The letter we used will be posted below (it was authored by Brandon Turner from Bigger Pockets).  He made the letter open for public use and we think its great.  We made some minor changes to it, but we think it sends a heartfelt message that we will get through this.  The letter is below:

Dear Resident, 

We hope this letter finds you and your loved ones safe and healthy. The past few weeks have, undoubtedly, been some of the most life-changing weeks we’ve seen in modern times. The looming threat of the COVID-19 virus has taken this country, and our state, by storm. We are hoping that the extreme social distancing will prove effective to slow the spread of this illness and that we’ll all soon be back to normal. 

As your property manager, we wanted to reach out and address a few important issues regarding the pandemic as well as your tenancy. 

1) Social Distancing’s Purpose: 

Right now, no doubt you’ve heard about (and are engaged in) what we refer to as “social distancing.” The purpose of this world-wide action is not simply to stop you from getting sick; the larger purpose is to slow down the progression of this virus so hospitals will not be overwhelmed with those who are most likely to be affected. Without social distancing, hospitals will quickly be overrun with far too many patients and not enough equipment to handle it. As such, we just encourage you to stay home and follow the guidelines set forth by the CDC, which you can read more about by going to http://cdc.gov/coronavirus.

2) Maintenance and Repairs: 

Due to the restrictions on work and the need to keep government-mandated social distancing, we may be slower than normal to respond to non-emergency maintenance requests. Please don’t hesitate to call us with any requests, but please be patient as we work on what we can when we can. And if any maintenance workers are sent to your home, please be sure to keep at least six feet away from them, to maintain the social distancing.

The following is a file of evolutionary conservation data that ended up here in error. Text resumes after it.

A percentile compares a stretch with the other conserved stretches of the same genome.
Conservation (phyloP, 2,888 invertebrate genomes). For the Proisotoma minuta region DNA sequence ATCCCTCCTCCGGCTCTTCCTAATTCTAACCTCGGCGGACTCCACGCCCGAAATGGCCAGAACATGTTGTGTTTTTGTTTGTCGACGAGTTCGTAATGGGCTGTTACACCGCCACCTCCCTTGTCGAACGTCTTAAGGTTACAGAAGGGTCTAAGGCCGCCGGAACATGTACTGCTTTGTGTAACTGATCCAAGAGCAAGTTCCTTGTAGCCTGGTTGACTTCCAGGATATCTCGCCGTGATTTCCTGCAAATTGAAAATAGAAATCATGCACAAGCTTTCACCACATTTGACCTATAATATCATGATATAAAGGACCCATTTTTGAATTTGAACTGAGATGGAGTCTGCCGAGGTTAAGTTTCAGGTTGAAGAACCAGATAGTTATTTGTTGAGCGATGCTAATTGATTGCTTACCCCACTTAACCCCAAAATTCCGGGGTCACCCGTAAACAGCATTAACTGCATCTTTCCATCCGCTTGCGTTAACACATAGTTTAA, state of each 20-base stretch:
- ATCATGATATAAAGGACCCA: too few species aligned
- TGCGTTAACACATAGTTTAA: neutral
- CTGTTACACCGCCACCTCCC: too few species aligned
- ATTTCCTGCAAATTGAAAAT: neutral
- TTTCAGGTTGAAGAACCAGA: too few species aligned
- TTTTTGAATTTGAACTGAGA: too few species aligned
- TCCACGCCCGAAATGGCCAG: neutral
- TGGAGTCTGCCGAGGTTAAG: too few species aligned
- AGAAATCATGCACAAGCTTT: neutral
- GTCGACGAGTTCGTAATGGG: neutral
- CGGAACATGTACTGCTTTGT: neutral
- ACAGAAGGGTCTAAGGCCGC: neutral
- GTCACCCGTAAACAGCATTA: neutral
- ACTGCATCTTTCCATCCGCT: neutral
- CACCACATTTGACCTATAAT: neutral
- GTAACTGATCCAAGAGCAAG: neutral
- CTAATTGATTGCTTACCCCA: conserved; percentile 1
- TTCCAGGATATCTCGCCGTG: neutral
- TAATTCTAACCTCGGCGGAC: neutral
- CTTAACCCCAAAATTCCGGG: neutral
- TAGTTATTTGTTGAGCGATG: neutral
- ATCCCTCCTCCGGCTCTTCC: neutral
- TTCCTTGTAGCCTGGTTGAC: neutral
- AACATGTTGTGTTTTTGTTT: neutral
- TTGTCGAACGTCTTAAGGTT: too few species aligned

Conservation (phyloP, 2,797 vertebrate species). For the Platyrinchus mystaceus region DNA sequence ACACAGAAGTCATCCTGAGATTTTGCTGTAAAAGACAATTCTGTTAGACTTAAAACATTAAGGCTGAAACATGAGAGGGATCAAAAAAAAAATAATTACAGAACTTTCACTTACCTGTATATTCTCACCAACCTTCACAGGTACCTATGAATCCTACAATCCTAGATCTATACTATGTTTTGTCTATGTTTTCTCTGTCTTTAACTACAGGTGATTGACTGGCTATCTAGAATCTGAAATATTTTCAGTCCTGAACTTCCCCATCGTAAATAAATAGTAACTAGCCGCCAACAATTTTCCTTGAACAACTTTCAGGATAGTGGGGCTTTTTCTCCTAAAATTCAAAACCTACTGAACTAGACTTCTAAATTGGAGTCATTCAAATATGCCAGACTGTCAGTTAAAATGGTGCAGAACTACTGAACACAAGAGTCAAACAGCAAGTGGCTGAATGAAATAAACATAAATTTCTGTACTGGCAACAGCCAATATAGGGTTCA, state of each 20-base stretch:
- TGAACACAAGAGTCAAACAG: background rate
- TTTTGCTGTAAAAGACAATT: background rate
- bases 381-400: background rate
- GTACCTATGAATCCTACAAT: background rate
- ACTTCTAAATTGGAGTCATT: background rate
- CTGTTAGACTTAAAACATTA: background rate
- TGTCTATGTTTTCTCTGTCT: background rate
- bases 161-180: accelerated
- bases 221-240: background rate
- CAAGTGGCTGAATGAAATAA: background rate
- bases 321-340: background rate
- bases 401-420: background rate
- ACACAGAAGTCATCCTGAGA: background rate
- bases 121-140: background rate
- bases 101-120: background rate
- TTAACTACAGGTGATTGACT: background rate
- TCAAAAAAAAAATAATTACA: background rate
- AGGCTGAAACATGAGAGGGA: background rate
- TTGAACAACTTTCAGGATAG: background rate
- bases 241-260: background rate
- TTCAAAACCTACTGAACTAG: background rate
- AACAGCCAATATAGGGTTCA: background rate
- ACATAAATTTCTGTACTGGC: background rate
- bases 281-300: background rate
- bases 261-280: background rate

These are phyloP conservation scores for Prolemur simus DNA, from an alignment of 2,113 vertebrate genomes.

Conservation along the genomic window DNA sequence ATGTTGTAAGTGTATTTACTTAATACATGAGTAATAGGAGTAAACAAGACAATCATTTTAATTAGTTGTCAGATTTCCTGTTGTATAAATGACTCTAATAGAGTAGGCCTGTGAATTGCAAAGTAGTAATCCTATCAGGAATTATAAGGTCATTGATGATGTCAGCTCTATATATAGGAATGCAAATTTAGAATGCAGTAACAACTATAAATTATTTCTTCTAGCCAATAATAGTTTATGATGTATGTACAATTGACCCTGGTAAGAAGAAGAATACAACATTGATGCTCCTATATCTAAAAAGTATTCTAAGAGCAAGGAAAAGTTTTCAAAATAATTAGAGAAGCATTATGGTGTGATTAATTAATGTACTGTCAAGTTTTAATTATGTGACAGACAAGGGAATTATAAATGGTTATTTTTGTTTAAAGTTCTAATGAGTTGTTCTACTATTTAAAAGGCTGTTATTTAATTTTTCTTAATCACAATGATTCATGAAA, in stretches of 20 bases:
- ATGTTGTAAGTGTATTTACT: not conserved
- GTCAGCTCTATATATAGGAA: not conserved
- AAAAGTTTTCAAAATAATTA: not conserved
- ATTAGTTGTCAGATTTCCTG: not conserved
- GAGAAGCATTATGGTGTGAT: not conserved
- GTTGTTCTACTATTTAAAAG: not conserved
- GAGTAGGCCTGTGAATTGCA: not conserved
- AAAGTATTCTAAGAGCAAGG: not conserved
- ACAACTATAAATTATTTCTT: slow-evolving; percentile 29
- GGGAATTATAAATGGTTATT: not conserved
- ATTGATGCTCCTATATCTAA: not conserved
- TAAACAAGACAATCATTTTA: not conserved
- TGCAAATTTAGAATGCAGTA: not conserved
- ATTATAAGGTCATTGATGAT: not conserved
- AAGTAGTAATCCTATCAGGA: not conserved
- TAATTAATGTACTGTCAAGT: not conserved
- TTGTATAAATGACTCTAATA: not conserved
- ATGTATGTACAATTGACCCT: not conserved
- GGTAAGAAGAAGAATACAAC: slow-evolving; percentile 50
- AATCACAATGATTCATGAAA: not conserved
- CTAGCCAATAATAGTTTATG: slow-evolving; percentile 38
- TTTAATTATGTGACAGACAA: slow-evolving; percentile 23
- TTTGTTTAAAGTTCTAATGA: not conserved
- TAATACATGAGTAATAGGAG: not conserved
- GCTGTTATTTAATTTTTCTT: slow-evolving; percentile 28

3) Rent Payments:  

As of now, the owners of rental properties in the United States are still responsible for making their mortgage payments to their banks, as well as paying for taxes, insurance, repairs, and other expenses needed to maintain your home. We still need to make sure we receive income to cover these bills. 

If you have lost all ability to pay rent, including losing your job, your other sources of income, your unemployment has run out, and no government assistance comes to fruition, then please contact us as soon as possible so we can help you go over your options. Communication is key and urgent. 

This is a rapidly changing time for everyone, tenants and landlords alike and we will continue to monitor the economic landscape in the coming weeks and months. Thank you for being a valued tenant and we look forward to getting through these tough times together. As always, don’t hesitate to reach out if you have any questions. 

Sincerely,

Management”

These are certainly difficult times, but it’s important to remain on the side of humanity while also making sure you do not get screwed over…

So, back to the stimulus check.  What should you do with it?  Well, that depends.  Are you consumer debt free (i.e. no credit card debt or loans?)  If not, take that money and put it into your snowballing debt payoff that we talked about in earlier posts.  If you are consumer debt free and have your emergency account full, consider investing that stimulas check into the stock market.  Not only will it help to stimulate the economy as it was designed to do, but you can get a pretty nice return when the market grows.  If you are new to investing, consider downloading Robinhood as a platform to start. 

Keep saving, and keep investing.  We will build our wealth together!

Mike Cavaggioni
Mike Cavaggioni